Hi All! I wanted to take a moment before I get going on the blog post to acknowledge all of you that reached out to me via email and FB message to wish me well. I‘m doing better now and I appreciate all the thoughtful words of support. Not 100% yet, but getting there slowly!!
While I was gone working hard to get my blog back up and running, I spent lots of time helping in my FB groups. My newest Facebook Group, Singer Serger Fans, is growing nicely and I think people are becoming more and more confident in their abilities to rethread their machines and fine tune their tension. I’ve learned so much from this group. The group is mainly to support the Singer Pro Finish Serger, however we do our best to support ALL Singer serger models. I own 3 Singer serger models myself including the Singer Pro 5 a serger/cover stitch combo machine.
This NEW video is a “Tension Help Video”. Over the last 10 months of managing the FB serger group I’ve learned the main causes of troubles new users experience with their sergers and how to help them fix it. Yes, if you’ve had difficulty getting off and running with your new serger or even a serger you’ve had for a while, this video can help you.
My main philosophy on sewing in general is that with good information, practice and patience, most people can learn to sew. I see so much frustration about sergers in sewing groups, that I became perplexed at just what was the real issue. After messaging with another group administrator, I understand a bit more of the issue. She seems to have the philosophy that not everyone is cutout to learn how to use a serger. With more moving parts and a cutting mechanism, people seem to get intimidated into never taking their machines out of the boxes. I just can’t understand this so I decided to investigate. Part of my not understanding probably stems from being in the professional arena for so many years. I’ve owned a serger for more years than I’m willing to admit at this point and I was super excited to learn everything about it back then. Since then, there have been major advances in the design of the serger and they’ve become quite expensive with the self-threading options. I still prefer my manual mechanical sergers. Simple and reliable to use. When I first started producing video tutorials on how to use a serger, I had no idea that owners were so afraid of their machines. Now, with this new Serger Tension Help Video, I address the issues I’ve seen over and over in the groups and show how to resolve the them. My hope is that anyone that is interested in purchasing or has purchased this machine or even a similar machine, will learn to use it!!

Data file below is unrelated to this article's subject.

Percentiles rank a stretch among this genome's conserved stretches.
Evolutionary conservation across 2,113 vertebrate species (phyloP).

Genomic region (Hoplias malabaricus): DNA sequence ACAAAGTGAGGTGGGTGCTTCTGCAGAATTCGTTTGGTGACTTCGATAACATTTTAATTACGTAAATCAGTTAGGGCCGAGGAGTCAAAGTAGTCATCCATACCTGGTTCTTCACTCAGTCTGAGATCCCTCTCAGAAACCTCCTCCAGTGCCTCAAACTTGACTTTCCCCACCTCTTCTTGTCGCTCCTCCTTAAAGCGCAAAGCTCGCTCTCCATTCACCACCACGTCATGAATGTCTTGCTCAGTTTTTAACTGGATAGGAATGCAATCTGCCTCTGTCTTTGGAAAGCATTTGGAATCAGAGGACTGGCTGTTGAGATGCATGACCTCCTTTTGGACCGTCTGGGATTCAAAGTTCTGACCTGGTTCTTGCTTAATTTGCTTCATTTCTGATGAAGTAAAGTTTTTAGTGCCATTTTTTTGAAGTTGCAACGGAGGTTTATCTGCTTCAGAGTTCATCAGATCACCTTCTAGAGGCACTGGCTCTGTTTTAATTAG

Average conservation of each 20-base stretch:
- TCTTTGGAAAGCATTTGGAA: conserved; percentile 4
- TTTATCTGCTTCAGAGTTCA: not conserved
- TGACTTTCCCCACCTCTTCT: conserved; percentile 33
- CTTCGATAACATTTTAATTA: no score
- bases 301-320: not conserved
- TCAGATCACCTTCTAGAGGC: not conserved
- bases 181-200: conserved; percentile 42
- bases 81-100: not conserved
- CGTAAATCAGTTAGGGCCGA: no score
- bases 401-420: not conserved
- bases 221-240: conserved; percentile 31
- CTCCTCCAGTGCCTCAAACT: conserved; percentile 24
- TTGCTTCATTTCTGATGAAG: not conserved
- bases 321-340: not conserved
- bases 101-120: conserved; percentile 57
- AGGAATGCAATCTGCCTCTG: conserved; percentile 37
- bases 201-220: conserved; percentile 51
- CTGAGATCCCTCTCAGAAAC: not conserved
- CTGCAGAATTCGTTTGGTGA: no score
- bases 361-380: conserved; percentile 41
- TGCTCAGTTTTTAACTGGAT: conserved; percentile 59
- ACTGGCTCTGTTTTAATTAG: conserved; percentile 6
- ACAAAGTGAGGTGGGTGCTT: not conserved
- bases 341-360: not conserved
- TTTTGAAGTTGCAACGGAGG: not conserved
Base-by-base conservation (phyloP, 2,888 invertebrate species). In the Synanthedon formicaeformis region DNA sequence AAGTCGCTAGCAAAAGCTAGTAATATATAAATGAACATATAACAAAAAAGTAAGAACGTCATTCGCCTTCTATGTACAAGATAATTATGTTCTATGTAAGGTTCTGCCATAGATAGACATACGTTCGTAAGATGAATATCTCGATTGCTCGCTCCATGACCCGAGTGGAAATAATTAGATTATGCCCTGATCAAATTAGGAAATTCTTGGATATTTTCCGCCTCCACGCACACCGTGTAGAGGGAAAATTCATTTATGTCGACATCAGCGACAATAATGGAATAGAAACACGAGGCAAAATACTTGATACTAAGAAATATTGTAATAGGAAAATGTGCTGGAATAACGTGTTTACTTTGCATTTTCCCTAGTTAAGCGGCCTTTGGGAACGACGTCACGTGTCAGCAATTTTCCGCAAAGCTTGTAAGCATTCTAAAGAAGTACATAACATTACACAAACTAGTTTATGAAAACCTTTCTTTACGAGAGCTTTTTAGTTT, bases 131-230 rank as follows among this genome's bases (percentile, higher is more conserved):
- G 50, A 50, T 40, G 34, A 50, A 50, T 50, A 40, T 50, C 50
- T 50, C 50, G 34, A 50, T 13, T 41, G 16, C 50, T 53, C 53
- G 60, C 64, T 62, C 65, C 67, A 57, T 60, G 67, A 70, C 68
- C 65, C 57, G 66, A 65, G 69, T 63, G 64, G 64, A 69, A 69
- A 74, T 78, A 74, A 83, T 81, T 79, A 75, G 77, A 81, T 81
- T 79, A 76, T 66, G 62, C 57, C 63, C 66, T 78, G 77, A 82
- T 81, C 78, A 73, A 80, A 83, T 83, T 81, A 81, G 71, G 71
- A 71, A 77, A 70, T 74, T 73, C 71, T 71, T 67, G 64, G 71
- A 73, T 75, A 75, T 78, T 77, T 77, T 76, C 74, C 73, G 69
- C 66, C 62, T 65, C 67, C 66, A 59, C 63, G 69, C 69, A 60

A serger opens a whole new world of sewing and exploring. Knits can be constructed with a breeze. Of course, the caveat is that one needs to take the time to learn how to use this machine. Learning how to use your machine involves creating good serger sewing habits as well. The truth is that most mistakes and malfunctions come from user error with not knowing how to operate the machine properly. People tend to right away blame their machines, instead of taking the time to find the real issue. That was the primary reason for starting my Singer Pro Finish Video Series. Many people are visual learners and need that kind of support when purchasing a machine online. I understand that the SPF comes with a video now, however mine didn’t when I purchased years ago.
Common Serger Issues
~ If you’ve adjusted tension by both increasing and decreasing tension all the way up or down and you don’t see any improvement to your stitch quality, this is your problem.